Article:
When Churchill Addressed Congress

The former prime minister, who died 50 years ago, addressed Congress three times—a record Israel's Benjamin Netanyahu is approaching.

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British Prime Minister Winston Churchill (1874 - 1965) inspecting an American motorised squadron at Horse Guards Parade in London.

Photo by Central Press/Getty Images

The first speech literally gave him a heart attack.

On Dec. 26, 1941, less than three weeks after the U.S. had joined World War II, U.K. Prime Minister Winston Churchill addressed a joint session of Congress. The famous orator's speech was fierce and optimistic, but according to the Library of Congress, “the strain was taking its toll, and that very evening Churchill suffered a mild heart attack.”

Churchill, who died 50 years ago on Saturday, addressed Congress three times, more than any other foreign leader to date. Come March, after accepting House Speaker John Boehner's controversial invitation, Israeli Prime Minister Benjamin Netanyahu will match Churchill's record.

Unlike Netanyahu's trip, which comes amid high-profile differences with White House, Churchill's voyage to the U.S. seems to have stirred warm diplomatic relations.

Winston Churchill addresses Congress in 1941.
Winston Churchill addresses Congress in 1941.
Library of Congress

Having arrived on Dec. 22 and spent Christmas at the White House, Churchill began the speech by wishing that his mother, who was American, could have seen him speak and praised “the Gettysburg ideal of 'government of the people by the people for the people.'” He specifically noted that he believed the House of Commons would “approve very highly of my journey here, for which I obtained the King's permission in order to meet the President of the United States,” according to a transcript of the speech from the Churchill Centre.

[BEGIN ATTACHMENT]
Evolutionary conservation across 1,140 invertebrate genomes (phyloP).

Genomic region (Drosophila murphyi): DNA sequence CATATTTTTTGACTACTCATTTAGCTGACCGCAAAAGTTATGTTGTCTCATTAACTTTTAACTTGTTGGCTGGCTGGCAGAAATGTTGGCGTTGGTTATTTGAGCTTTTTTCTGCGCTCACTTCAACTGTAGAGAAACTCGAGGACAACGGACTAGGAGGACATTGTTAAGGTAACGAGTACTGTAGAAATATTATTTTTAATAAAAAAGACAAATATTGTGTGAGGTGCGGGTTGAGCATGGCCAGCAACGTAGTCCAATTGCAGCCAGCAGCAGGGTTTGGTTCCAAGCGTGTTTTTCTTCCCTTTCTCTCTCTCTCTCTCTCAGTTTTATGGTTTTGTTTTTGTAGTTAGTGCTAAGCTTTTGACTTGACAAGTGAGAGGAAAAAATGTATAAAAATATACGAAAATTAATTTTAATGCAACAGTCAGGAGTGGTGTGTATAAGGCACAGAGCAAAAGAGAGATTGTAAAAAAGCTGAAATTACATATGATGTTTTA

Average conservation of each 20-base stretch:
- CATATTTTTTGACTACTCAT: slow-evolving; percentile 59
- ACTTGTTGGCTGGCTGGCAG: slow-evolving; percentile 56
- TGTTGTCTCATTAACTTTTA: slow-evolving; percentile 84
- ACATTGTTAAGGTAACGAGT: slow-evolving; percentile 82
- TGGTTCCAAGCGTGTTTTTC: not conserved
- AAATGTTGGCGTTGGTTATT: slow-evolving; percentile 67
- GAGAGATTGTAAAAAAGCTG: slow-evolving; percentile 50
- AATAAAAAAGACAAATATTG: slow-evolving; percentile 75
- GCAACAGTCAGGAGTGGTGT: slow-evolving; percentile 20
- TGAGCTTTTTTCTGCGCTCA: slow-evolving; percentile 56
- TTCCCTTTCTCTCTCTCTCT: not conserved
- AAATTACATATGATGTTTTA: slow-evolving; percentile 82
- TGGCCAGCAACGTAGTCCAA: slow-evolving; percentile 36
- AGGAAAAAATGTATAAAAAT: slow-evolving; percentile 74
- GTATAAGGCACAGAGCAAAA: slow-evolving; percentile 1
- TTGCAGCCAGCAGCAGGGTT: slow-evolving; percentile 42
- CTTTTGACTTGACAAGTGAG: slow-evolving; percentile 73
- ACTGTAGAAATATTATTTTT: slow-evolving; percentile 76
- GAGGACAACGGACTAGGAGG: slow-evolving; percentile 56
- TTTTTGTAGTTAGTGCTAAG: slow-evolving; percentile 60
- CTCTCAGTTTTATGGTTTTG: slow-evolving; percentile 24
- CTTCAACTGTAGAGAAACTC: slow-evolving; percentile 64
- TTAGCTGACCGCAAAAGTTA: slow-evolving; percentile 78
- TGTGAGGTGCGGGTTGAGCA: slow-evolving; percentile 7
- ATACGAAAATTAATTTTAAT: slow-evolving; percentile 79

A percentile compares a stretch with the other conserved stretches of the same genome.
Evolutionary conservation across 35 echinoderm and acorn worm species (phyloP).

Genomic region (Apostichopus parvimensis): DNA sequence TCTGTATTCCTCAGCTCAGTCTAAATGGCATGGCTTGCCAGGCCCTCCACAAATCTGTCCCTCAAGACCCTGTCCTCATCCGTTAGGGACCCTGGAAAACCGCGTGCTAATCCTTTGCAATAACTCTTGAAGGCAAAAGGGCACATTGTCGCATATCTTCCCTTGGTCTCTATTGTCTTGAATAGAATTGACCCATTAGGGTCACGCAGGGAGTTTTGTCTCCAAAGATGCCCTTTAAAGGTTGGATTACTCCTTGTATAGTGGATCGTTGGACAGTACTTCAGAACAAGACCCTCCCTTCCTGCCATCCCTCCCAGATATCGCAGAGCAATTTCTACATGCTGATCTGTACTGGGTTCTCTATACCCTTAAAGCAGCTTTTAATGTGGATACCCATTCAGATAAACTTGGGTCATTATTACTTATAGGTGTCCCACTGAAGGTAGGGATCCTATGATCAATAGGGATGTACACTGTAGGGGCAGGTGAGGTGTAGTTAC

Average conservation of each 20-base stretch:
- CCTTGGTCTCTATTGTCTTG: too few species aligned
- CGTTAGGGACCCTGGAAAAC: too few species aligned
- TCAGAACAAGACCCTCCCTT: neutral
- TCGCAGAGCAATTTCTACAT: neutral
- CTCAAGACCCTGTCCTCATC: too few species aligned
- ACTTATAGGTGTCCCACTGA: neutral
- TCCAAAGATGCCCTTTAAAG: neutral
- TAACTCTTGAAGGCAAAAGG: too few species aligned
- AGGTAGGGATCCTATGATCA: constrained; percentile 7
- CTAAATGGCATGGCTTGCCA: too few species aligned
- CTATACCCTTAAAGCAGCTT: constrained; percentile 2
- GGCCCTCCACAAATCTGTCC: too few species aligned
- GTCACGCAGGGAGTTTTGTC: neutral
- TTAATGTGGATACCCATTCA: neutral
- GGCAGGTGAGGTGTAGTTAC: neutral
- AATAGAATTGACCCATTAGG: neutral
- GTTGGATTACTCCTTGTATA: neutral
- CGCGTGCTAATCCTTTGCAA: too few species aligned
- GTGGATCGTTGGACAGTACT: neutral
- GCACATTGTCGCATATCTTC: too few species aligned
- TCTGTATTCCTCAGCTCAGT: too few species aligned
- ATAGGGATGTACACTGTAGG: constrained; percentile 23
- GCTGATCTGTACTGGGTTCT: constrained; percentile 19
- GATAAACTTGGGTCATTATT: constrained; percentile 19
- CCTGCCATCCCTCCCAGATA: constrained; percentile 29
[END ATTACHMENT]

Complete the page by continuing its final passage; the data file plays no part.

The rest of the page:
Churchill went on to lay out some of the challenges the two nations would face in the coming war.

“When Churchill concluded his 30-minute address, he flashed a 'V' for victory sign and departed to thunderous applause,” according to the Senate Historical Office.

It would have been no surprise. He was speaking to allies who had been driven to new heights of commitment by the Dec. 7 attack on Pearl Harbor. Netanyahu, too, will meet allies in Congress, where Republicans and some Democrats are committed to sanctioning Iran—a move the White House warns could derail nuclear negotiations.

Netanyahu is not without political tensions in Washington or at home, however. He has called the administration's previous diplomacy with Iran a “historic mistake.” President Barack Obama does not plan to meet with Netanyahu, the White House said, citing the proximity of Israeli elections to the trip. Opposition parties in Israel have criticized Netanyahu's decision to accept an invitation from Boehner that was not coordinated with the White House.

By the time Churchill gave his third and final speech to Congress in 1952, he was in a position not unlike Netanyahu's today.

“U.S. and British interests were then in less-than-perfect alignment,” Politico wrote for the 60th anniversary of the speech in 2012. “After Iran nationalized the Anglo-Iranian Oil Co., the British focused on the need to coerce Tehran to pay full compensation. But Washington saw Cold War risks in overly pressuring Iran.” 

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